Ballwashing? I don't know if you spend much time in this forum so forgive me if I didn't give the proper context. My Popovich comment was based on this
article by The Globe's Gary Washburn which was then referenced by crystalline
in the "Doc is a Clipper" thread. To be clear, while I do very much like the hire, I know that Stevens has a long way to go before we can even begin to compare him to Pop. That said, the fact that '86 gave Stevens a six year deal speaks volumes about their commitment to the team's long term planning and, ultimately, their faith in the guy.
Regarding your concerns, I think the first is a legitimate issue but Tom Thibodeau never played in the NBA and, more importantly, neither did Erik Spoelstra. These guys (especially the latter) have had a fair bit of success as NBA head-coaches. If you have talented players and can manage the locker-room, that goes a long way. Stevens' track record at Butler suggests that he will be fine in managing his players - and yes, I know that college is different than the NBA. But Stevens will likely be building with a lot of younger players.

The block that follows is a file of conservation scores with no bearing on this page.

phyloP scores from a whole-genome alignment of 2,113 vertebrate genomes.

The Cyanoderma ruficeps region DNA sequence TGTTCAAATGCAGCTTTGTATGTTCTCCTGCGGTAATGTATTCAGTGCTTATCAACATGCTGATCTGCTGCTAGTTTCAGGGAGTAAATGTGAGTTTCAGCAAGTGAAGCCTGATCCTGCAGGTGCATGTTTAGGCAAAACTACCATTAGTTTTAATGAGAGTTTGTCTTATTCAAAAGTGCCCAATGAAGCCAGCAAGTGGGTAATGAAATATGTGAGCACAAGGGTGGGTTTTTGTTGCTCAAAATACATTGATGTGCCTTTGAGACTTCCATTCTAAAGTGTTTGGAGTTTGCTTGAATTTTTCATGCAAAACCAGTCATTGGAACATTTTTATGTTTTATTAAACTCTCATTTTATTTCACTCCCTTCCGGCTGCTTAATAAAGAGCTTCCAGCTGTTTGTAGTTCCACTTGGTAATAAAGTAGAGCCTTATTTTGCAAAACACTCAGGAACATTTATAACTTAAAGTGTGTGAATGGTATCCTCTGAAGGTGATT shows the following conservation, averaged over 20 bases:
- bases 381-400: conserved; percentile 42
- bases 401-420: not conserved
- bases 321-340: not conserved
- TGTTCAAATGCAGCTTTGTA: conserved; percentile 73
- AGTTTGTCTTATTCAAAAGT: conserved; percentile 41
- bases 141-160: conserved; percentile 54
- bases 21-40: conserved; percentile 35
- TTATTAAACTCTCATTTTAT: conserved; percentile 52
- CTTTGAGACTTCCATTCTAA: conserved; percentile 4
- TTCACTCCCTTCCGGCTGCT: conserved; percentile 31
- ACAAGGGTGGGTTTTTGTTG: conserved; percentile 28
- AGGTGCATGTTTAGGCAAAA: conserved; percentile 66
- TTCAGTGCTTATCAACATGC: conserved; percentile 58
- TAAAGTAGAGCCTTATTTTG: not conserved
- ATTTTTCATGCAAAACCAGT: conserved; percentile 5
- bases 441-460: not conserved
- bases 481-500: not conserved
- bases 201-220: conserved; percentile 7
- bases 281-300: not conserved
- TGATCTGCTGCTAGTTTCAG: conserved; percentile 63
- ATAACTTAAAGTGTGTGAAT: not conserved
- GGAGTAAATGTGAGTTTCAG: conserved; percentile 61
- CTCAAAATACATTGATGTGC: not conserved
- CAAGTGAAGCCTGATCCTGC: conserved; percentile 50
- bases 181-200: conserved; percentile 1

As to your second concern - and upthread HRB pointed out that Ainge will probably add some NBA coaching veterans to the bench to help Stevens. I think we have to give '86 the benefit of the doubt on staffing in this area as well.
Finally, regarding your other concerns, its obvious that these are the ones that should keep us up at night. Religion, use of advanced statistics and appearance have been amongst the biggest impediments for an NBA coach to find success. Mark Jackson is deeply religious (he does not even allow swearing in his locker room) and his leadership has been horrific for Golden State. And the aforementioned Thibodeau and Spoelstra have both been severely hindered by their use of advanced metrics and the way they look. In summary, Steven's faith, his affinity for using stats and his youthful appearance will doom him in the NBA.